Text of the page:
Supporting Industry


Scotland is strategically placed to provide considerable defence capabilities for the UK. Our deep water, easy access ports and clear skies, and our highly skilled and capable defence industry have the potential to be exploited to support many of the ambitions set out in the Integrated Review.


The defence industry must continue to be supported in order to protect jobs and skills that contribute towards the UK’s defence capabilities.  This must involve appropriate procurement practices and policies that further enable Scotland’s defence sector to continue to thrive and innovate. 


UK Government’s Integrated Review


The UK Government’s Integrated Review of Security, Defence, Development and Foreign Policy was pitched as the biggest review of its kind since the end of the Cold War.  Despite this, engagement with Scotland and the other nations of the UK was minimal, generally taking the form of high level reports on progress rather than a process that involved devolved governments actively in the review and sought contributions. There was little opportunity for detailed discussion and no analysis or interim conclusions were shared despite repeated requests to do so.  


The Integrated Review was published days before the recess of the Scottish Parliament for the election period prior to this year’s Scottish Parliamentary elections, meaning scope for a detailed response was limited. Instead, the Scottish Government published a stand-alone document, Scotland – a Good Global Citizen, that restated key elements of Scottish policy and vision, such as elimination of the nuclear deterrent, and the importance of a rules-based order and recommitting to EU membership and EU values. This publication was in no means meant as a response to the Integrated Review.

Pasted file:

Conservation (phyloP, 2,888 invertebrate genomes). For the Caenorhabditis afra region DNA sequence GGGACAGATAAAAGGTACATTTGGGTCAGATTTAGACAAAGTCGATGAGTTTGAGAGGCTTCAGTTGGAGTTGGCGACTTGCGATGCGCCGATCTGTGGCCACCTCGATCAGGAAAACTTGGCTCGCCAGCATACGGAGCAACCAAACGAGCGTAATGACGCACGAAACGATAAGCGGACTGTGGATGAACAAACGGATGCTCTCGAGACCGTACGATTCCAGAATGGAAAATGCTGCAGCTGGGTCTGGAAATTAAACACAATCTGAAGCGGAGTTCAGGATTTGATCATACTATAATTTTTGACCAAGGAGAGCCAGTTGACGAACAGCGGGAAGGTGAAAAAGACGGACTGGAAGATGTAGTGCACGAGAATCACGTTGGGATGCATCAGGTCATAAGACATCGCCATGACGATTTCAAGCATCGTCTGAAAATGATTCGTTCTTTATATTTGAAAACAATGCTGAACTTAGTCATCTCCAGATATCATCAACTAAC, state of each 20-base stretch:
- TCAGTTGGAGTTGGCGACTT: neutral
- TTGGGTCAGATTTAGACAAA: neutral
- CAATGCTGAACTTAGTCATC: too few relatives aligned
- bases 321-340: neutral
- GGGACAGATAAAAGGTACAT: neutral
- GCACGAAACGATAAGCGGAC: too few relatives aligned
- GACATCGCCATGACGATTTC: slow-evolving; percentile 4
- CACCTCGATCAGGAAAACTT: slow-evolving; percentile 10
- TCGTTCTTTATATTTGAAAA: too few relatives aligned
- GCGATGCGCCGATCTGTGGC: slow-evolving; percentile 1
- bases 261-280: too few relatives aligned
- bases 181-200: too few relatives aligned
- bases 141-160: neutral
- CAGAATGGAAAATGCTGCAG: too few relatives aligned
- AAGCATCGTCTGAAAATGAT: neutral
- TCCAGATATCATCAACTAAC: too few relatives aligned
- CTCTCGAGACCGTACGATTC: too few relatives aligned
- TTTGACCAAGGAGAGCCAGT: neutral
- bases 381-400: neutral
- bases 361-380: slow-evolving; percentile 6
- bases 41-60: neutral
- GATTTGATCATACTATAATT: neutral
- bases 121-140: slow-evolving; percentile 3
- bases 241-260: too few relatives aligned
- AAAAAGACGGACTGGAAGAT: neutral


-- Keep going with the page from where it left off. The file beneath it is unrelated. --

Since publication, the UK Government has moved quickly to a delivery and implementation phase, evidently driven by the current spending review.  Engagement with devolved administrations has continued, in the main via an Implementation Community of Practice, but as before with little sense of genuine consultation, and rather a tendency to brief on decisions already made.


Twenty sub-strategies have been created, each with a Senior Reporting Officer at Director General level, all reporting to the National Security Council and National Security Ministers.   For the most part, direct involvement has not yet been invited even where there is essential or desirable Scottish Government interest, particularly those that will stray into the devolved competence of this Government. 


There are areas of joint working that do work well, for example on Resilience matters.  The Scottish Government received broadly timely and effective communication on the Civil Contingencies aspects of the Integrated Review and we were in a position to provide input, although occasionally this had to be done at speed.  This level of communication was achieved through longstanding existing relationships with Cabinet Office, in particular around national risk assessment.